GA Republican: Party’s rigid stance on LGBT rights and racial issues will doom GOP to ‘extinction’
A Republican Georgia state representative warned that if the GOP doesn’t back off of its racial animus and rigid anti-LGBT views, the party will bring about its own “extinction.”
The Georgia Voice reported that Macon State Rep. Allen Peake told the Atlanta Journal Constitution on Sunday that he is staunchly against a Donald Trump presidency and that the GOP’s refusal to budge on its stance on equal rights for the LGBT community, Hispanics and African-Americans will ultimately doom the party with American voters.
The prospect of Republican presidential nominee Donald Trump in the White House, Peake told the Journal-Constitution, “scares the bejeebies out of me.” It would, he said, be a “death blow” to the GOP.
Hours after his interview with reporter Greg Bluestein, Peake emailed what he called his “Republican manifesto” to the Journal. In it, he urged the party to turn away from Donald Trump and rethink its identity in a changing world.
“The reality is that Donald Trump as our nominee makes me incredibly fearful for the future of our party. We have alienated Hispanics and African-Americans, both groups who would support us if we stuck to an agenda focused on jobs and the economy. We have made ourselves enemies of the gay community. And from discussions with my gay brother, many would support us, because many are moderate on social issues but fiscally conservative,” he wrote.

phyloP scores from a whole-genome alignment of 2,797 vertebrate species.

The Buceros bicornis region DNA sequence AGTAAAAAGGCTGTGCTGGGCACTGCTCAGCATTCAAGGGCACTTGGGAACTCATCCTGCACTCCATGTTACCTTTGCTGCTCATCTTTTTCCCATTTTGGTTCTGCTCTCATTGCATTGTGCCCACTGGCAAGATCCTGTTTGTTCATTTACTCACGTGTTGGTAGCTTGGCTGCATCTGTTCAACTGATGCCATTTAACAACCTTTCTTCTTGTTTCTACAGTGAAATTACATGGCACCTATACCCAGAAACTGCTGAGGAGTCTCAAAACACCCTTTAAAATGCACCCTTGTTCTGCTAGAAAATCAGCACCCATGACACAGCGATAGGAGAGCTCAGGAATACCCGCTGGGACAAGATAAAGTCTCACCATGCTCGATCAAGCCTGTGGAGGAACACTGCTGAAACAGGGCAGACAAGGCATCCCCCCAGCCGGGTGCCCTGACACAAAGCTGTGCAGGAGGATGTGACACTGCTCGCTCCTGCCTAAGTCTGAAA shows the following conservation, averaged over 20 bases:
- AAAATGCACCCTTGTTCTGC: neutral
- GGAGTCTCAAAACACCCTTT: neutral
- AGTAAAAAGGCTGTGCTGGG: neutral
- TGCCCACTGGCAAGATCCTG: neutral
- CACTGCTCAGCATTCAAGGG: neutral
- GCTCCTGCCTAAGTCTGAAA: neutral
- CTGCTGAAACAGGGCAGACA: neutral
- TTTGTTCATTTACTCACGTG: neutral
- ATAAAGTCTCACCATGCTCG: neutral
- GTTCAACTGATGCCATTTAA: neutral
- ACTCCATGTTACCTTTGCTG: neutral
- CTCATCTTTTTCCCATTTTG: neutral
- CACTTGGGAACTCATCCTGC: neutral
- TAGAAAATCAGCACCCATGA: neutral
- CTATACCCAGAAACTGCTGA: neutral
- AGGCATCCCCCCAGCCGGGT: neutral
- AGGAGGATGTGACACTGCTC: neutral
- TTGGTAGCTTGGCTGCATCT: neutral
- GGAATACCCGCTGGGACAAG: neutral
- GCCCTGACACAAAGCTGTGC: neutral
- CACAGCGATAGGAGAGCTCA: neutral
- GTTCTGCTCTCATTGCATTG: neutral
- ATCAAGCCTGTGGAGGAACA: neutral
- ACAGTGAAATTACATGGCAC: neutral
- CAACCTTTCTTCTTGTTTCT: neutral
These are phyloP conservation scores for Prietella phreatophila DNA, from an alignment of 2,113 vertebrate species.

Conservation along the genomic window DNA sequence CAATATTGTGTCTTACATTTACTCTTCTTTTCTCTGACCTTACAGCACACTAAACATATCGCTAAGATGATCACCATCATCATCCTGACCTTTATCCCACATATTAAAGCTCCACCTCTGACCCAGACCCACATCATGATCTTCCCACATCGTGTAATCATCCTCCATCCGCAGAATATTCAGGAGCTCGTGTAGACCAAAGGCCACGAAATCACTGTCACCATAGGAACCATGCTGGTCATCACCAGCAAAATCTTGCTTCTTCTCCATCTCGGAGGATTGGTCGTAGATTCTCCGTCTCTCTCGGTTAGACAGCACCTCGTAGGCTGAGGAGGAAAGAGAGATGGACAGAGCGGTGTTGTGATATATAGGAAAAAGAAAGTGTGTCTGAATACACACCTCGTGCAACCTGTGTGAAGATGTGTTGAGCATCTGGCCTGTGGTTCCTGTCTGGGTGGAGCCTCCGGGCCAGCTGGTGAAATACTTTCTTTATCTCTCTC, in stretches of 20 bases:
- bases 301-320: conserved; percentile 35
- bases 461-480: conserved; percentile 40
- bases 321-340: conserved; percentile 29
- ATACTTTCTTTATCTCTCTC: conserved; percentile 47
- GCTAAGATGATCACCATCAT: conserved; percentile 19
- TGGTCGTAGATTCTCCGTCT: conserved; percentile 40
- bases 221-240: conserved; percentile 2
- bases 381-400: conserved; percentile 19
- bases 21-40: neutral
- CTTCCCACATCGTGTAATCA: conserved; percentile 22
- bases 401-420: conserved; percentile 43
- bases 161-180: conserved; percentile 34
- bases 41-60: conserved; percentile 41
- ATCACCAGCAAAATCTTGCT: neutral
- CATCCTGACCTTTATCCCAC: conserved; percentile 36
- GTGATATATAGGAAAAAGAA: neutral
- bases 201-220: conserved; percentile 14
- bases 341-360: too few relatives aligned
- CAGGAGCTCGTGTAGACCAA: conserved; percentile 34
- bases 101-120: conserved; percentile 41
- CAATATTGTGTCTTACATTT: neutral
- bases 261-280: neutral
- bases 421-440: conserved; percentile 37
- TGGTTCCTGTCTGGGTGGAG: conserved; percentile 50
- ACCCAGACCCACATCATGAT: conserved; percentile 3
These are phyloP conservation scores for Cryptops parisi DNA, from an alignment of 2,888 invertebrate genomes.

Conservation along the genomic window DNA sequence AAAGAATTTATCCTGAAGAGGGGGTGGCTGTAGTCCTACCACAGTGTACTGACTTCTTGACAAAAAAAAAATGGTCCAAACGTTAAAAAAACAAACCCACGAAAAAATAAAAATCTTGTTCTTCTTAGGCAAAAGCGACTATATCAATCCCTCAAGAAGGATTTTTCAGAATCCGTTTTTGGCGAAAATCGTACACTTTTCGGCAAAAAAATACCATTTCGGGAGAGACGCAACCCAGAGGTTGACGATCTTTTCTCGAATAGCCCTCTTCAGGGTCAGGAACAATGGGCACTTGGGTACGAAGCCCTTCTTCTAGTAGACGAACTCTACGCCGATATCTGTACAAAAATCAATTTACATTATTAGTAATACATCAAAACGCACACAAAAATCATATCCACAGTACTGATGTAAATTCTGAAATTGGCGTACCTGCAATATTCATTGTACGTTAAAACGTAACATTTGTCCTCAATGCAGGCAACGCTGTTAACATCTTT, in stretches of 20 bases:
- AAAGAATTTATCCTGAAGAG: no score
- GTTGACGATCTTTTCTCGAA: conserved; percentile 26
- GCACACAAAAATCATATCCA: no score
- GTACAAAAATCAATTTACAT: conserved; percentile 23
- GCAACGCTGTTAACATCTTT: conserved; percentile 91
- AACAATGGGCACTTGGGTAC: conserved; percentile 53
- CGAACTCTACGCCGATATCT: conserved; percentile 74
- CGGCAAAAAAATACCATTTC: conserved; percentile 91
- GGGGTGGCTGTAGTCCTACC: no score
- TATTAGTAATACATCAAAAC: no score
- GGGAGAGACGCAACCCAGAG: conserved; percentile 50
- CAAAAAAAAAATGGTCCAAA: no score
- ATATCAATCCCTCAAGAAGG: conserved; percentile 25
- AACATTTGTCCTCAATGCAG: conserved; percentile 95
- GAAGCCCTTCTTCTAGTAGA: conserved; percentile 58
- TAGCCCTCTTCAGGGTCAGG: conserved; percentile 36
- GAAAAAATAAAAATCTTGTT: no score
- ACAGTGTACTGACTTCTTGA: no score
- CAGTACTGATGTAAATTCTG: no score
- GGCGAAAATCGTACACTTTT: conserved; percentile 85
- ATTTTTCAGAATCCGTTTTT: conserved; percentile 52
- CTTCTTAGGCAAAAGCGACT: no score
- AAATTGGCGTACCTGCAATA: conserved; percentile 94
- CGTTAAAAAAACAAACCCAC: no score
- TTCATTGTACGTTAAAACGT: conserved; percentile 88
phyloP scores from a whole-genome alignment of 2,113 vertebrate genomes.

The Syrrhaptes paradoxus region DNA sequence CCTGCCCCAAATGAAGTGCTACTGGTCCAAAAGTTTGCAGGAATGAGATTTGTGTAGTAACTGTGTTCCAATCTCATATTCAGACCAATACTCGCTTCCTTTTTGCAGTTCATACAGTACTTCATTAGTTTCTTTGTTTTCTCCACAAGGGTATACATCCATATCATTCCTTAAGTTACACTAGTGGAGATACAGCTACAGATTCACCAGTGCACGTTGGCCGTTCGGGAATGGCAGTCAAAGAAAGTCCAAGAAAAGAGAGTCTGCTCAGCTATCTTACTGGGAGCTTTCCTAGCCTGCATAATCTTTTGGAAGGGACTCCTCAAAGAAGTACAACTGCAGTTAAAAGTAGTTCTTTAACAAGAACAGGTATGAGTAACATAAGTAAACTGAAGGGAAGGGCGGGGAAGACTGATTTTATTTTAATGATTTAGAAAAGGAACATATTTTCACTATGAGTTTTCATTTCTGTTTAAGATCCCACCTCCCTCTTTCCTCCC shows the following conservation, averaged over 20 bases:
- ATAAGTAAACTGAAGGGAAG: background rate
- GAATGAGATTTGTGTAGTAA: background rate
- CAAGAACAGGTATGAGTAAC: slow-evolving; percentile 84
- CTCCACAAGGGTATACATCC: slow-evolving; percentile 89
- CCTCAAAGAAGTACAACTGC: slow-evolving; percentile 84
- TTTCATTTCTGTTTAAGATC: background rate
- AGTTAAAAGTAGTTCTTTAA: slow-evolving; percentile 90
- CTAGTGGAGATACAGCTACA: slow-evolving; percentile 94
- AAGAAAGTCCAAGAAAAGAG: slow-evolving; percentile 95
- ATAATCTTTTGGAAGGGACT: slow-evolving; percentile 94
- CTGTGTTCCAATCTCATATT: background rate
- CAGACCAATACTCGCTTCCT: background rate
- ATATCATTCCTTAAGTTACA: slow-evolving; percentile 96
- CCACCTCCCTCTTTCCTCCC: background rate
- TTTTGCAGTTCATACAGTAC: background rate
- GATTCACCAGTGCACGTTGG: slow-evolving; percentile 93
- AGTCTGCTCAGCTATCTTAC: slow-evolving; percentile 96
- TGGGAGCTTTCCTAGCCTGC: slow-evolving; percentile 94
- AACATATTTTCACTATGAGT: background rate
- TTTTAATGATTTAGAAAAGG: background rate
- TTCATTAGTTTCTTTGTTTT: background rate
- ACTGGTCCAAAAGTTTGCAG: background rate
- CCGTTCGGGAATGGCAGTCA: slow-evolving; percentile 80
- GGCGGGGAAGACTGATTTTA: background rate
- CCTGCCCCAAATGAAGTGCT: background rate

Peake said that Millennial voters have written off the GOP because of its inflexibility on the topics of marijuana legalization and marriage equality. His brother, Merwin Peake, is openly gay, which he said has influenced his thinking on the issue and made him unable to vote for anti-LGBT legislation with a clean conscience.
Patrick Saunders of the Georgia Voice wrote, “Peake, the champion of medical marijuana legislation, was a co-sponsor of state Rep. Sam Teasley’s (R-Marietta) so-called ‘religious freedom’ bill in 2015. He later opened up about the difficulties of supporting such bills due to them exposing his brother Merwin Peake to more anti-LGBT discrimination, and cited his brother again earlier this year while trying to work with Gov. Deal and House Speaker David Ralston on the controversial HB757, which passed both chambers of the legislature before being vetoed by Gov. Nathan Deal. Merwin Peake appeared before a House subcommittee in March 2015 to speak out against state Sen. Josh McKoon’s (R-Columbus) controversial ‘religious freedom’ bill SB129, which later stalled in committee and failed to pass the following year.”